October 25, 2016

Labour reshuffle: Jeremy Corbyn faces backlash led by Tom Watson after sacking of Michael Dugher

Labour’s fragile unity is under intense strain as the party’s deputy leader, Tom Watson, leads a backlash against the sacking of a prominent shadow minister by Jeremy Corbyn.

On a day of confusion, bordering on farce, as the Labour leader agonised over his promised reshuffle, the only confirmed casualty was Michael Dugher, who was sacked as shadow Culture Secretary.

Within minutes of announcing he had been fired, Mr Dugher received statements of support from Mr Watson, eight other members of the Shadow Cabinet and a succession of Labour backbenchers.

Mr Corbyn has been urged by senior advisers to get a firmer grip on his front bench following public splits over bombing Isis in Syria and renewing the Trident nuclear deterrent. He spent much of the day in meetings discussing the composition of his frontbench team.

But he appeared to be struggling to settle on a replacement for Maria Eagle, who is expected to be removed as shadow Defence Secretary, holding up the announcement of his new line-up. The delays also left a question-mark over Hilary Benn’s survival as shadow Foreign Secretary although he was still widely expected to remain in the post. According to one report, Mr Corbyn was demanding that Mr Benn remain loyal in public and only air his reservations about policy in private.

To the frustration of many Labour MPs, just one firm decision had emerged more than 24 hours after he began discussing his reshuffle.

Mr Dugher announced his removal this morning, later updating his Twitter profile to mock his leader’s promise to lead a new kind of politics. He wrote: “Sacked by Jeremy Corbyn for too much straight talking, honest politics.” His dismissal prompted a wave of support from former shadow cabinet colleagues, including Mr Watson who said: “Michael Dugher is a rare politician – a talented working-class MP who hasn’t lost his strong Yorkshire roots.

“Politicians with his ability and commitment can make a difference in any role. Labour’s loss in the Shadow Cabinet will be compensated by Michael’s free thought on the back benches.”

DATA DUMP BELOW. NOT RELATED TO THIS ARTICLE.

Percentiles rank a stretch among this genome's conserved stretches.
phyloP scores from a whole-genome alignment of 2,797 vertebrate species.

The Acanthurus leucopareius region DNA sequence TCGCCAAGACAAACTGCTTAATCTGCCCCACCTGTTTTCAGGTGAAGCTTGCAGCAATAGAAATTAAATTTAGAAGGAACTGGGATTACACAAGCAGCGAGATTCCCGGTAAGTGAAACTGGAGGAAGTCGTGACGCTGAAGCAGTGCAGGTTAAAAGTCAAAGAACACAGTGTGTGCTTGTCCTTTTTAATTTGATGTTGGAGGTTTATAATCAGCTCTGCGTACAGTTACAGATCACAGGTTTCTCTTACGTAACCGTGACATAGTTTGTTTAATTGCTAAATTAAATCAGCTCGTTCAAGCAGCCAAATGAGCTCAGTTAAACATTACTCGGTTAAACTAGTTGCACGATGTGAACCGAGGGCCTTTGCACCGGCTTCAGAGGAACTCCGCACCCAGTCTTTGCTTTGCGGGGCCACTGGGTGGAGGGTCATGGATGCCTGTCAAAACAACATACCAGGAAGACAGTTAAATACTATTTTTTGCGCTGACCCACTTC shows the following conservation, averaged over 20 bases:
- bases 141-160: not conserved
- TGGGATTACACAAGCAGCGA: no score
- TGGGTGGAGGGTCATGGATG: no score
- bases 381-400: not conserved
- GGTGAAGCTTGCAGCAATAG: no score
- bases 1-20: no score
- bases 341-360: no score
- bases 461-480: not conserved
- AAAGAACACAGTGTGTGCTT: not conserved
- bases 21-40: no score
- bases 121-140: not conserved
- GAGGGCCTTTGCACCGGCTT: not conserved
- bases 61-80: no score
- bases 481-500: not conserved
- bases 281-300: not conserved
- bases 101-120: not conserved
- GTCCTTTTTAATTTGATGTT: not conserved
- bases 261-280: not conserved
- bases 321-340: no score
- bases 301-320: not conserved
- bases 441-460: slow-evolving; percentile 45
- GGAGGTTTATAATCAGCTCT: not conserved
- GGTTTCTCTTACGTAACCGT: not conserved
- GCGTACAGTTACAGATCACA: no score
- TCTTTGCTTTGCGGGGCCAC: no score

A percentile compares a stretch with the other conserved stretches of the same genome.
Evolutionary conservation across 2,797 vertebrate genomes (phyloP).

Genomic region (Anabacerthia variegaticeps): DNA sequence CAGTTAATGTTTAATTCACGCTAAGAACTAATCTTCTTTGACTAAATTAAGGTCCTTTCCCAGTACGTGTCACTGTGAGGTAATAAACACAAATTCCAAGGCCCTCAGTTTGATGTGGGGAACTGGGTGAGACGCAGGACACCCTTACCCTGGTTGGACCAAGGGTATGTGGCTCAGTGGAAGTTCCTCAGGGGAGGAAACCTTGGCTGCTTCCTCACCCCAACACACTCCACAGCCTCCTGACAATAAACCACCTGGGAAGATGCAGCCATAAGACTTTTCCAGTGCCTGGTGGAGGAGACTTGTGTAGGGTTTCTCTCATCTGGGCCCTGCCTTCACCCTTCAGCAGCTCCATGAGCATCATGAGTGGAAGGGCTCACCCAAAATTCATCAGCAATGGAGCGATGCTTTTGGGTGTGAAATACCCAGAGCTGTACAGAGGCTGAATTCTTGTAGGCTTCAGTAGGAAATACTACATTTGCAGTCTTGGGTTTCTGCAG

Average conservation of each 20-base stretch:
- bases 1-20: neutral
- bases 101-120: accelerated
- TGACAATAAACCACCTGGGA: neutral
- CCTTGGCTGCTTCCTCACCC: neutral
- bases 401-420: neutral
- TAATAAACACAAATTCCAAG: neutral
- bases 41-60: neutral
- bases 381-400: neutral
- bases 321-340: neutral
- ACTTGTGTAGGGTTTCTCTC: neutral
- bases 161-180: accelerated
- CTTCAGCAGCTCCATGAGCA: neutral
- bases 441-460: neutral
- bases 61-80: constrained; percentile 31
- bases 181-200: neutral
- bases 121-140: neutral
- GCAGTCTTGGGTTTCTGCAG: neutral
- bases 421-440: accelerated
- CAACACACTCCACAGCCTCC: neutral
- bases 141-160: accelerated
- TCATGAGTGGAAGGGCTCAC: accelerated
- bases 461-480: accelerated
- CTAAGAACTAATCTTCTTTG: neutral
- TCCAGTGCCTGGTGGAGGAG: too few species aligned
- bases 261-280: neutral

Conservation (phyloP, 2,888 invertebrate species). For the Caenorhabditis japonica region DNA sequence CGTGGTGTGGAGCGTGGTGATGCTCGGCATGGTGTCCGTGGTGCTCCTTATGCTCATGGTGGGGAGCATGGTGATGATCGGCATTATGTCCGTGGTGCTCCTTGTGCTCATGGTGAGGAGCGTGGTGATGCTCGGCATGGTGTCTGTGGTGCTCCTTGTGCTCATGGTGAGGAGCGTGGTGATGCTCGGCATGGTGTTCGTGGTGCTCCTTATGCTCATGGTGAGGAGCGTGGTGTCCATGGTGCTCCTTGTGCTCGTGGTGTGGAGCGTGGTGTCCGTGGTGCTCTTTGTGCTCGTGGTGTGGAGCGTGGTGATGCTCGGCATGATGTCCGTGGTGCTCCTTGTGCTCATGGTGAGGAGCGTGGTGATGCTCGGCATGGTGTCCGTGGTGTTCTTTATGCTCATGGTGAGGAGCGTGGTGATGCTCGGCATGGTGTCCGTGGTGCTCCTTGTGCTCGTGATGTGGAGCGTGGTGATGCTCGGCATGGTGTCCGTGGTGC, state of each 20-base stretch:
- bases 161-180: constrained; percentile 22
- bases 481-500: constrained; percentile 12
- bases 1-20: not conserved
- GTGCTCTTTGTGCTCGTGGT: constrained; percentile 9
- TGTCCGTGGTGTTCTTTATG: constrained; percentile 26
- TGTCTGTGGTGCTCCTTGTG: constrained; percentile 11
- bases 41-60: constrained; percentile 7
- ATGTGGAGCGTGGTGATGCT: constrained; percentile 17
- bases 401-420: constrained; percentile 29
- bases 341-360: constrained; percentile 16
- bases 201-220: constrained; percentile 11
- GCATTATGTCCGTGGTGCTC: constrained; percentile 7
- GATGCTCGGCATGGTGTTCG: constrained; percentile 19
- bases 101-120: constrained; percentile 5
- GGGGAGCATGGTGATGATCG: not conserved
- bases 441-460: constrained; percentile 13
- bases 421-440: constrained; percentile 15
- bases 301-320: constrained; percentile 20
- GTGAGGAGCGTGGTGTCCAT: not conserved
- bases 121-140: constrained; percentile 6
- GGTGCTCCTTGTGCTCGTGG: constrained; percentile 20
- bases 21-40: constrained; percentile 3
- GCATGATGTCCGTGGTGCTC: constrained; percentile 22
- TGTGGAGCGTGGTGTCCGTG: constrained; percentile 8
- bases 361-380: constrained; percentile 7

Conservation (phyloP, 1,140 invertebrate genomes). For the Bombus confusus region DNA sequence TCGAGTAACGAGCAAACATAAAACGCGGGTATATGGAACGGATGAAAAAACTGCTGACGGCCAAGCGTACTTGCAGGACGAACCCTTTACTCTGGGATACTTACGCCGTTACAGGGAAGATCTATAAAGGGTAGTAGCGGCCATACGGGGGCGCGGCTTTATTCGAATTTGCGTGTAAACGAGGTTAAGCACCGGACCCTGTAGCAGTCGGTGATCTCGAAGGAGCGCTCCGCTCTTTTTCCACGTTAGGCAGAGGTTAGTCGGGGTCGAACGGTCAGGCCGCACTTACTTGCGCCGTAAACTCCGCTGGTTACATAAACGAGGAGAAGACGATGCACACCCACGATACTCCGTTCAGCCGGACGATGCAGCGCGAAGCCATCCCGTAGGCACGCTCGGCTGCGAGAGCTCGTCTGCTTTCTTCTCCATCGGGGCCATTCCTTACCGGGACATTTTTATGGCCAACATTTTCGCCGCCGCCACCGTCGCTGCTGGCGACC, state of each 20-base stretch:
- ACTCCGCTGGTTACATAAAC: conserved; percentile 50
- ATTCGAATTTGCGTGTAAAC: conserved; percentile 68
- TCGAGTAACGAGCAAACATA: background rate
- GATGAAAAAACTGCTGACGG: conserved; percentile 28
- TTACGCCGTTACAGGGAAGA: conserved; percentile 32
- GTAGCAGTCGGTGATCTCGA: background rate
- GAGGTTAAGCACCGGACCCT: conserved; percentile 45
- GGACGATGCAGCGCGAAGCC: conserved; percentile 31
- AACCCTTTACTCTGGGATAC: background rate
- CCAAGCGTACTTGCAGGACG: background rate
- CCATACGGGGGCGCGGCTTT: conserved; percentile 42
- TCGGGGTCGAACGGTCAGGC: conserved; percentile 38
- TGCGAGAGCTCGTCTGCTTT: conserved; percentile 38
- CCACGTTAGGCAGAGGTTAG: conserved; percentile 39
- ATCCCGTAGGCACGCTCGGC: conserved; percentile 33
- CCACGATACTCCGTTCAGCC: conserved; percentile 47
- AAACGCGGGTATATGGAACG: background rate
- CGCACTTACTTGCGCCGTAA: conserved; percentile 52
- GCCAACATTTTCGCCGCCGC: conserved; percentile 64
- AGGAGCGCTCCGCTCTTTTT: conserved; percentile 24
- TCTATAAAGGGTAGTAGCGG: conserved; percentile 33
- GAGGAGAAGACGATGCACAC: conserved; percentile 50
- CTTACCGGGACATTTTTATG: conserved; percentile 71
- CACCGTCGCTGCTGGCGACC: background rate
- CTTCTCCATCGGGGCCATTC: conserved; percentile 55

Other senior figures who bemoaned his departure included Andy Burnham, the shadow Home Secretary, Lucy Powell, the shadow Education Secretary, and Vernon Coaker, the shadow Northern Ireland Secretary.

Mr Burnham, whose leadership campaign was run by Mr Dugher, said: “Michael is Labour to the core and I have no doubt he will continue to serve the best interests of our party in whatever way he can.

“We face a big challenge in winning back the trust of our traditional supporters in the North and Midlands, and Michael is one of the authentic voices who can do that.”

One shadow cabinet source said their response was “genuine and spontaneous”, but denied there was “some sort of organised coup”.

A Corbyn loyalist Cat Smith, shadow minister for women and equalities, said it was right for the leader to appoint people he trusted to senior posts. “If he doesn’t want people in his Shadow Cabinet who spend more time attacking the Labour Party leadership than the Tory benches opposite us, then he is perfectly within his rights to do that,” she said.

Mr Corbyn began the reshuffle meetings on Monday afternoon and had been expected to finalise his appointments by Tuesday lunchtime when the Shadow Cabinet was due to hold its weekly meeting. But that session was cancelled with little sign of progress and the Labour leader broke off to respond to a Commons statement by David Cameron on the European Union.

He then paused his deliberations to return to the House to listen to a statement on the New Year flooding and attend a protest meeting over the Government’s housing plans.

Mr Benn sat alongside him for the EU statement – suggesting he was not about to lose his job – and spoke from the front bench in a later statement on Saudi Arabia. However, it is still to be confirmed that Mr Benn has retained the post.

Ms Eagle met the Labour leader on Monday night, refusing to comment after the encounter, amid suggestions that Mr Corbyn wanted to replace her with an opponent of Trident. It was claimed that Lisa Nandy, the shadow Energy Secretary, had been sounded out for the role. But Ms Nandy later said she had not been offered the job.

In the Commons, Mr Cameron ridiculed the Labour leader for conducting “the longest reshuffle in history”.

Referring to Maria Eagle and her twin sister, Angela, the shadow Business Secretary, he said: “Never mind how many Eagles we end up with, I think you have all worked out you’ve got an albatross at the head of your party.”

Mr Dugher told Sky News: “Good, hard-working, decent, loyal members of the Shadow Cabinet have had their reputations trashed in the newspapers because people in the employment of Jeremy have been giving those stories to the newspapers that all these people were going to be fired in some kind of revenge reshuffle.

“Hopefully, touch wood, before we get to day three of what will be the longest reshuffle in history, we haven’t had those mass sackings. I hope he can keep the party together and united and we can get on with our day job, which is getting rid of these Tories. People like Hilary and Maria are held in huge respect, not just in the Shadow Cabinet and the Parliamentary Labour Party but in the country as well.”

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